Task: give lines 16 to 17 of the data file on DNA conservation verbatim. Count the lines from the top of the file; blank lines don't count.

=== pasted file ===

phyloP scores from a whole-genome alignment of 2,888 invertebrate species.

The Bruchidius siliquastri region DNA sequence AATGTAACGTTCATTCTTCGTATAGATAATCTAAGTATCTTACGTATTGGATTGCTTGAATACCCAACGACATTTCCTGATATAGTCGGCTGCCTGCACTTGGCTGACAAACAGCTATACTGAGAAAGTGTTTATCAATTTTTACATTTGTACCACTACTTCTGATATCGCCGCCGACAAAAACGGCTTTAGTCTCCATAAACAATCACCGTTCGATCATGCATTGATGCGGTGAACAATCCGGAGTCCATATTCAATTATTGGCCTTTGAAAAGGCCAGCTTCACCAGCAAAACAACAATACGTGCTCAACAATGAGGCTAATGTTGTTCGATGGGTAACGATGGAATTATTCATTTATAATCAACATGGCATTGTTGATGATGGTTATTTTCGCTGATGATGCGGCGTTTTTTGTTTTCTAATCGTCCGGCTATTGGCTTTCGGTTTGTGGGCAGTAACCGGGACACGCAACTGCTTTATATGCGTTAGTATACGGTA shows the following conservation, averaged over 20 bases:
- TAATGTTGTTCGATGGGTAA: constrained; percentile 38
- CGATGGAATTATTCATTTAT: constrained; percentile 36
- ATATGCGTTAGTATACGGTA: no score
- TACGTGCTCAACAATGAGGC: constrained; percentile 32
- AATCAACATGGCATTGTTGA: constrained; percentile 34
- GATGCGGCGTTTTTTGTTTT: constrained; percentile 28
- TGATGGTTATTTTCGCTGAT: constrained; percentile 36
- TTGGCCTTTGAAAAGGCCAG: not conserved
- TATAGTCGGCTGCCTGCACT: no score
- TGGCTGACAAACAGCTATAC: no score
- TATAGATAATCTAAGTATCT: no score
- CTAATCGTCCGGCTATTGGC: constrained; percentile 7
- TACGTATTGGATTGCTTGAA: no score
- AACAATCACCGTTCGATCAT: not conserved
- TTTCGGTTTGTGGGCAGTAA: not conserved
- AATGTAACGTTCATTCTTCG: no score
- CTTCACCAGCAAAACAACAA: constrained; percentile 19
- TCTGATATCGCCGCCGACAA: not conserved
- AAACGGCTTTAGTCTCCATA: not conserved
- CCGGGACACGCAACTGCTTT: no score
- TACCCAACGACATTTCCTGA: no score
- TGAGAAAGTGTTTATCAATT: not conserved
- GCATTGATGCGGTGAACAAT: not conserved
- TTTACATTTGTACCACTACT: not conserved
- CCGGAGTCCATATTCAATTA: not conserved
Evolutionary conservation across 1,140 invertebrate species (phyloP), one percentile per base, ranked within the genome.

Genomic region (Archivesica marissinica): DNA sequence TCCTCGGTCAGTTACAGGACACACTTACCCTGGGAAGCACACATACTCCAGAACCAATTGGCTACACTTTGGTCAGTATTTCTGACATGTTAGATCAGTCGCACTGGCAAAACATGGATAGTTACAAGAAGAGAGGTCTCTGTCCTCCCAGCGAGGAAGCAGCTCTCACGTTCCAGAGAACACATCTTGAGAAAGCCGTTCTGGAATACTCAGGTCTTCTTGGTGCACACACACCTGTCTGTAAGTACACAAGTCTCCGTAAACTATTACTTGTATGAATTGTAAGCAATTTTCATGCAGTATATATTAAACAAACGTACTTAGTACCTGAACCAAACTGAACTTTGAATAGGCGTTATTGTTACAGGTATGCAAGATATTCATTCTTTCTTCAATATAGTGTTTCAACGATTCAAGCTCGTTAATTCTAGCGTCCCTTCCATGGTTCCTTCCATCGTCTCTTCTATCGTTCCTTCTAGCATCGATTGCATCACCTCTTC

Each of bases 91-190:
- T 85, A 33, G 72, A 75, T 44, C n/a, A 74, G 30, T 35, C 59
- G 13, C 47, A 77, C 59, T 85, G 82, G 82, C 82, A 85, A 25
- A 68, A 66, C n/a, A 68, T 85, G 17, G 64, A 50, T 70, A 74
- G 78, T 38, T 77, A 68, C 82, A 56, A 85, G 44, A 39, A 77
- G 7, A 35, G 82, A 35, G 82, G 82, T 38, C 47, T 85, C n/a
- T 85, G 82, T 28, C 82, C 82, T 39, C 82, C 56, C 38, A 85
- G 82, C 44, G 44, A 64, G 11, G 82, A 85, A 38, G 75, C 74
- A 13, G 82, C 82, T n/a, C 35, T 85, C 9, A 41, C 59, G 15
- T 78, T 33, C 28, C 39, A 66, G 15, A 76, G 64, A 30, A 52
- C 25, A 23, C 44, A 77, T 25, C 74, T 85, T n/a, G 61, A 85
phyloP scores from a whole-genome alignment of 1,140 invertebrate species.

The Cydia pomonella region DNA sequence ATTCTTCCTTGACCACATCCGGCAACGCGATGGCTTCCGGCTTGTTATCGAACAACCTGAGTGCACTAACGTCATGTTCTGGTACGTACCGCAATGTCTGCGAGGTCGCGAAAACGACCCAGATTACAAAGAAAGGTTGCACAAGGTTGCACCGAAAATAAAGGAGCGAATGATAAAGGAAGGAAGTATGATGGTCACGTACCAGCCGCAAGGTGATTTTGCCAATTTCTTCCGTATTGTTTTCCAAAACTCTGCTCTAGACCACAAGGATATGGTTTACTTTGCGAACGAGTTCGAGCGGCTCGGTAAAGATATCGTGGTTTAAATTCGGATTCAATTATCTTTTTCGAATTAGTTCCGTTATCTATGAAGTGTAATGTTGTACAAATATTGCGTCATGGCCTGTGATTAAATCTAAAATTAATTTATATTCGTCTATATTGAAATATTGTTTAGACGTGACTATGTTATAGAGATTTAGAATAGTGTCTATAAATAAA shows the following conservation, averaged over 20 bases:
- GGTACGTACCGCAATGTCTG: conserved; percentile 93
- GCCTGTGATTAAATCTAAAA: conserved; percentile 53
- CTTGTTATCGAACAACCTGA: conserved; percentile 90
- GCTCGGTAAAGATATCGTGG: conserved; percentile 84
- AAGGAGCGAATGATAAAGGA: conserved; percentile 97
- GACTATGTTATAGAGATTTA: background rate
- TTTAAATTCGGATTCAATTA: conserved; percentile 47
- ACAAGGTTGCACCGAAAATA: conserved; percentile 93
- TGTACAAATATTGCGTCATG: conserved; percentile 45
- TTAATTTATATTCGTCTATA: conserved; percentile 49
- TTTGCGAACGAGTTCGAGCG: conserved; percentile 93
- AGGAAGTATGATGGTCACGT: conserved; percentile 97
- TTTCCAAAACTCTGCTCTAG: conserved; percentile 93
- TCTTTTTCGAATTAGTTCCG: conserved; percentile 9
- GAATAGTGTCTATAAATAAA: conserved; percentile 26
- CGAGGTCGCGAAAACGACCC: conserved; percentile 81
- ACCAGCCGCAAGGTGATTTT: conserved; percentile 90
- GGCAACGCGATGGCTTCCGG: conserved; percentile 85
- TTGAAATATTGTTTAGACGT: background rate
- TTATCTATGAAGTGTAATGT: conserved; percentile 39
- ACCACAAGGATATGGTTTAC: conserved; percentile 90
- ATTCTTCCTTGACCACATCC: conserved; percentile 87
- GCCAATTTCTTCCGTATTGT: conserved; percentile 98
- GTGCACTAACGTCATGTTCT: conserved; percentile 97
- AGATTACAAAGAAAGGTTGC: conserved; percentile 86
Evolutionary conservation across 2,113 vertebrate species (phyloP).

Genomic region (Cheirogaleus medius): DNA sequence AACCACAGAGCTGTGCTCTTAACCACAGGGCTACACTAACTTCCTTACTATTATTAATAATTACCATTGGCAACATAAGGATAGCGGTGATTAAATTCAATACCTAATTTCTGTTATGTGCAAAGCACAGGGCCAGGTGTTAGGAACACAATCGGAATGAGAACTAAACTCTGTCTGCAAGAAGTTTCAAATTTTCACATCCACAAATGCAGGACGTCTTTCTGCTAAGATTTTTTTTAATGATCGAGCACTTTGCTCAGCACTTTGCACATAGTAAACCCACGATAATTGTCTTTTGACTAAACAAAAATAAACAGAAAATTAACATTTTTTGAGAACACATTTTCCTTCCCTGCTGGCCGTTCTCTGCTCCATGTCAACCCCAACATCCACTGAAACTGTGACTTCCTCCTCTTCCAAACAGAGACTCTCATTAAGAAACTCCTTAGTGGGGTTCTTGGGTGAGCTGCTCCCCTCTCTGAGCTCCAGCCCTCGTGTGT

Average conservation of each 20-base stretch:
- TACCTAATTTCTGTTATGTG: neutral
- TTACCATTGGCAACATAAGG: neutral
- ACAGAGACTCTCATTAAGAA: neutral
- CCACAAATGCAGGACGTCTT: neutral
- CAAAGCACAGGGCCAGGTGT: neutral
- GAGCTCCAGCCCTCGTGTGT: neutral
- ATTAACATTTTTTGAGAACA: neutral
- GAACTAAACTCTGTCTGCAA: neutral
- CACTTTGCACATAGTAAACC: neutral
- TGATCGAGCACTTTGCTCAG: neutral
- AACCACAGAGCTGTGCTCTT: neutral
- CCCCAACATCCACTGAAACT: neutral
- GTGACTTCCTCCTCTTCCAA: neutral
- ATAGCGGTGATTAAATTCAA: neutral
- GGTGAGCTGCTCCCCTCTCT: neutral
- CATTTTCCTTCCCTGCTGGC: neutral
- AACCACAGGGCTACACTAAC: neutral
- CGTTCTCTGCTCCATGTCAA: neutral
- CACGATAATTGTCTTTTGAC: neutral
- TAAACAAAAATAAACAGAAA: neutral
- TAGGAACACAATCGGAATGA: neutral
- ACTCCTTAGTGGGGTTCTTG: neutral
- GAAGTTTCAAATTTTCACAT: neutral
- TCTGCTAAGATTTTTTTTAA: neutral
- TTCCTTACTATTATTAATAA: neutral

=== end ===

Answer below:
- AACAATCACCGTTCGATCAT: not conserved
- TTTCGGTTTGTGGGCAGTAA: not conserved